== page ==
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Short-day treatment alters Douglas-fir seedling dehardening and transplant root proliferation at varying rhizosphere temperaturesAuthor(s): Douglass F. Jacobs; Anthony S. Davis; BArrett C. Wilson; R. Kasten Dumroese; Rosa C. Goodman; K. Francis Salifu
Source: Can. J. For. Res., Vol. 38: 1526-1535
Publication Series: Scientific Journal (JRNL)
PDF: Download Publication (250 KB)
DescriptionWe tested effects of shortened day length during nursery culture on Douglis-fir (Pseudotsuga menziesii var. menziesii (Mirb.) Franco) seedling development at dormancy release. Seedlings from a 42 N source were grown either under ambient photoperiods (long-day (LD)) or with a 28 day period of 9 h light: 15 h dark photoperiods (short-day temperatures was investigated via electrolyte leakage at nine test temperatures ranging from 2 to -40 C. New root growth was assessed with rhizosphere temperatures of 10, 15, 20 and 25 C. From 2 to -13 C, there was no difference between treatments in cold hardiness. However, at or below -18 C, LD seedlings exhibited higher indices of damage than SD seedlings. The LT50 (temperature at which 50% cell electrolyte leakage occurred) was consistently lower for SD than LD seedlings. Rhizosphere temperature differentially influenced new root proliferation: LD seedlings had greater new root production than SD seedlings at 20 C, whereas the opposite response was detected at 10 C. Our results confirm photoperiod sensitivity of Douglas-fir sources from relatively low (i.e., < 45 N) latitudes. Increased spring cold hardiness and greater rooting at lower rhizosphere temperatures may improve field performance potential of SD-treated seedlings.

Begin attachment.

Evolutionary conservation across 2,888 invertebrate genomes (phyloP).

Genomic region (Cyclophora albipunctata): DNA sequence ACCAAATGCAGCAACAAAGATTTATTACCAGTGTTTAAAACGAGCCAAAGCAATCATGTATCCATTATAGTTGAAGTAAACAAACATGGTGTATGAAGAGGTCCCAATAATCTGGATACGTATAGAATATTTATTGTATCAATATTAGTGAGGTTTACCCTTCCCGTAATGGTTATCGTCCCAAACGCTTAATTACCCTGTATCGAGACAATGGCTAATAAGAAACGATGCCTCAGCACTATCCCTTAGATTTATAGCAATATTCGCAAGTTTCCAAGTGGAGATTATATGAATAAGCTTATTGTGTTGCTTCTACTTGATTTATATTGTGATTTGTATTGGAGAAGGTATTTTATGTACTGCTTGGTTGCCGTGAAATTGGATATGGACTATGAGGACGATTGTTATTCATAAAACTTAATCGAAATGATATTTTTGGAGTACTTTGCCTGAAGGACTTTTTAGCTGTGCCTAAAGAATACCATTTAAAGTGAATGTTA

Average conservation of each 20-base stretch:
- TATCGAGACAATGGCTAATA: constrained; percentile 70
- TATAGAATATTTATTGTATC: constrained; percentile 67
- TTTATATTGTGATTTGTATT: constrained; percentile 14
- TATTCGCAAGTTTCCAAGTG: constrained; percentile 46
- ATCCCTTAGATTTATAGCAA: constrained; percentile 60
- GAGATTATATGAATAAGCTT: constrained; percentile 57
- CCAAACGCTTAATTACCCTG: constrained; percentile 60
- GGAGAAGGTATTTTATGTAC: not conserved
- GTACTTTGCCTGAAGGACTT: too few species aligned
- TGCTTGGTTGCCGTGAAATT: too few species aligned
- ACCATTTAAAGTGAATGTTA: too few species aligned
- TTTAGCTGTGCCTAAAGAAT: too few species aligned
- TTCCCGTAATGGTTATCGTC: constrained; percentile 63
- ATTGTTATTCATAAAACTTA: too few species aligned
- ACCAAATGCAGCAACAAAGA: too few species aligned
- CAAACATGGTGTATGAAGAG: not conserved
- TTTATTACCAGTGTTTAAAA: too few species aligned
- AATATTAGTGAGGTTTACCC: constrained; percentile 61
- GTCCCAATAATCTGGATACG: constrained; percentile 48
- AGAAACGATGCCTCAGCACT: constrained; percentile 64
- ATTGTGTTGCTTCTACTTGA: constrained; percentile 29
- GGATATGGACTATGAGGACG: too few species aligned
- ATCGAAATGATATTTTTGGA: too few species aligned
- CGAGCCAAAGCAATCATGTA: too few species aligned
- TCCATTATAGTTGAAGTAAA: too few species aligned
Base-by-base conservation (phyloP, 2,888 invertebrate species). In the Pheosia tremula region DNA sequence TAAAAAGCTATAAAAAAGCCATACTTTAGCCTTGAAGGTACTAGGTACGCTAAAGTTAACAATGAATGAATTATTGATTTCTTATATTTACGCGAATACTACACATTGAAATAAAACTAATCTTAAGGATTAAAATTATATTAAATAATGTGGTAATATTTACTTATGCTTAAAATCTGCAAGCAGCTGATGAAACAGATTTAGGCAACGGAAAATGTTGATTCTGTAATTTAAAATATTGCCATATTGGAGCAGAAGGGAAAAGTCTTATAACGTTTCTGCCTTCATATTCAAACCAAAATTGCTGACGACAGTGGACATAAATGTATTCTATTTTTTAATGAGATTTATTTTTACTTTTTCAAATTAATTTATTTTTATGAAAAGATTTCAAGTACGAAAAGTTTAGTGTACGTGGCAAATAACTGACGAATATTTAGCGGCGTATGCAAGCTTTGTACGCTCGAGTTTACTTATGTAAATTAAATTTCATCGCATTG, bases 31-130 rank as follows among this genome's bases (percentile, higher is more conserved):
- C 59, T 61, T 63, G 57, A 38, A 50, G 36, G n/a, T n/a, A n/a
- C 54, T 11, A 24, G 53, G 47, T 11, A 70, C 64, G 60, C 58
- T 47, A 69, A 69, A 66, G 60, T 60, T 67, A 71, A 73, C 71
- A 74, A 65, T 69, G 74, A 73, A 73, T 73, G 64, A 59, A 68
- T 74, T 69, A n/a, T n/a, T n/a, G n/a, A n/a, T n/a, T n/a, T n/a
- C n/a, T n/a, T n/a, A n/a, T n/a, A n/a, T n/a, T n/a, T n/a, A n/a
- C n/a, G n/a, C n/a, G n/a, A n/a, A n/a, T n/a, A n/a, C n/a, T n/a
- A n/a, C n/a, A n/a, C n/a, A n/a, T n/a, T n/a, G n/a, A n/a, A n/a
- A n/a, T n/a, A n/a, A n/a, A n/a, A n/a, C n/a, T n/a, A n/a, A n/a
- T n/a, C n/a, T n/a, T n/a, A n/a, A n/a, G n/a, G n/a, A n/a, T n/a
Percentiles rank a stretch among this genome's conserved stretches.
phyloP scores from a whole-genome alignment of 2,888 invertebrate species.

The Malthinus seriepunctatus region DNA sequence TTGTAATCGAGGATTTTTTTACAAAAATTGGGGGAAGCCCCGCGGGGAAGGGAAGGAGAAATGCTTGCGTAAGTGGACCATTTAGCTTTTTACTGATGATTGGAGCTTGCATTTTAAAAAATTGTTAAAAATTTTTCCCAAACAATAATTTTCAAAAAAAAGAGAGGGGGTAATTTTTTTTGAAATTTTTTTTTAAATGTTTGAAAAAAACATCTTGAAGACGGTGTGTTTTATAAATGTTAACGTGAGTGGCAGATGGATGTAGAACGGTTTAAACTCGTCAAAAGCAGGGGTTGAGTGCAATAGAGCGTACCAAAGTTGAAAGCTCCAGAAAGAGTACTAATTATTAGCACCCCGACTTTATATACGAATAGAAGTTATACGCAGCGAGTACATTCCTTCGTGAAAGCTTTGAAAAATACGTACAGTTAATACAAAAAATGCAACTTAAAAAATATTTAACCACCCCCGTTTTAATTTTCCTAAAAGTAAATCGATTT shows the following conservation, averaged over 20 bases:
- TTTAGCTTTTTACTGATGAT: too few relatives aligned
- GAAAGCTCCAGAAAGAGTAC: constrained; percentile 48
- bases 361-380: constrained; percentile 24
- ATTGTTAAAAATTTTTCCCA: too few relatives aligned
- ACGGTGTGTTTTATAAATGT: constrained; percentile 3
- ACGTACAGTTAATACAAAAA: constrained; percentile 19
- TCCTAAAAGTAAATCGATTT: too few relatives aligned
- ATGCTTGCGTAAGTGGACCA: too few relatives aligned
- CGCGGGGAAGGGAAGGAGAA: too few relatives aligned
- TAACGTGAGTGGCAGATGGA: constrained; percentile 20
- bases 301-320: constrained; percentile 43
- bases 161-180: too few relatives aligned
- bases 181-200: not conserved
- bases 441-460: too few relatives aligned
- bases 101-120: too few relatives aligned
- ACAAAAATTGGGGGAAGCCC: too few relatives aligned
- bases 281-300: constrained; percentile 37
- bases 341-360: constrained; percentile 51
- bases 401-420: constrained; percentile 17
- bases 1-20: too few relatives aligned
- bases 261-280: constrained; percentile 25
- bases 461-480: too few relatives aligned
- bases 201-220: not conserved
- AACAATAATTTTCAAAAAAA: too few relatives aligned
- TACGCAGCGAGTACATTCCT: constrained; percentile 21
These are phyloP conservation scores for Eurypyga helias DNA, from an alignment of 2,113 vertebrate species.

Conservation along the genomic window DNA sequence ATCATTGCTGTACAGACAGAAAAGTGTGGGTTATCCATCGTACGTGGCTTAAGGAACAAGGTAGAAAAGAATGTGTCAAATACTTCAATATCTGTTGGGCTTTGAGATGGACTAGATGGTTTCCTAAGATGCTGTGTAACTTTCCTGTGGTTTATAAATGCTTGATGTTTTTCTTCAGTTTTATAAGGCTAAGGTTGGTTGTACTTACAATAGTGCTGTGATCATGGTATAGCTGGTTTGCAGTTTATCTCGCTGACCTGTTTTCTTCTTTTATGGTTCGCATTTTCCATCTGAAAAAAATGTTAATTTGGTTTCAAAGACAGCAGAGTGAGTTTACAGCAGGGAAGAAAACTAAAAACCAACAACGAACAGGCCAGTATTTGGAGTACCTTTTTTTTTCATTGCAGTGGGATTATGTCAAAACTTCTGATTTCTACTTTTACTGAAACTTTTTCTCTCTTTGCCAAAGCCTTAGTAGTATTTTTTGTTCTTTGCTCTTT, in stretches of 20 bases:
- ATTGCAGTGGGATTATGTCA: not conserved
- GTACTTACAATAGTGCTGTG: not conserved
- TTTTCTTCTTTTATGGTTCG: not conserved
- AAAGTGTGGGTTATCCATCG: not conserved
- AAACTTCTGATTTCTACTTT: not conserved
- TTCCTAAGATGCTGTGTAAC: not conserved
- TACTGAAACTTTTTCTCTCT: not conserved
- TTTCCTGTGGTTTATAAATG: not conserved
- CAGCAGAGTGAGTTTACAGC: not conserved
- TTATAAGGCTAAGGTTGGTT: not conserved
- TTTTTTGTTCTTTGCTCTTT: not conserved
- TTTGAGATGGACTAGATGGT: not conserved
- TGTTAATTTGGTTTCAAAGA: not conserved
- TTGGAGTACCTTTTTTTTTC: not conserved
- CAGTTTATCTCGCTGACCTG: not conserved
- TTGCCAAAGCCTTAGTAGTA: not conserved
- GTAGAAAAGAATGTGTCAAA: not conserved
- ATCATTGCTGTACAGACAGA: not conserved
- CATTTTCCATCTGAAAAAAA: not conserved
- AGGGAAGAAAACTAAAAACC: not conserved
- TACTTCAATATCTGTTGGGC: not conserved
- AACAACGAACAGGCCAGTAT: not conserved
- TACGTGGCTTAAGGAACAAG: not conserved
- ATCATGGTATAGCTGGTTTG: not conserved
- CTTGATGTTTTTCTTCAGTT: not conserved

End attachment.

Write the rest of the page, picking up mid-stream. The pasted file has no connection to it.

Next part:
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CitationJacobs, Douglass F.; Davis, Anthony S.; Wilson, BArrett C.; Dumroese, R. Kasten; Goodman, Rosa C.; Salifu, K. Francis. 2008. Short-day treatment alters Douglas-fir seedling dehardening and transplant root proliferation at varying rhizosphere temperatures. Can. J. For. Res., Vol. 38: 1526-1535
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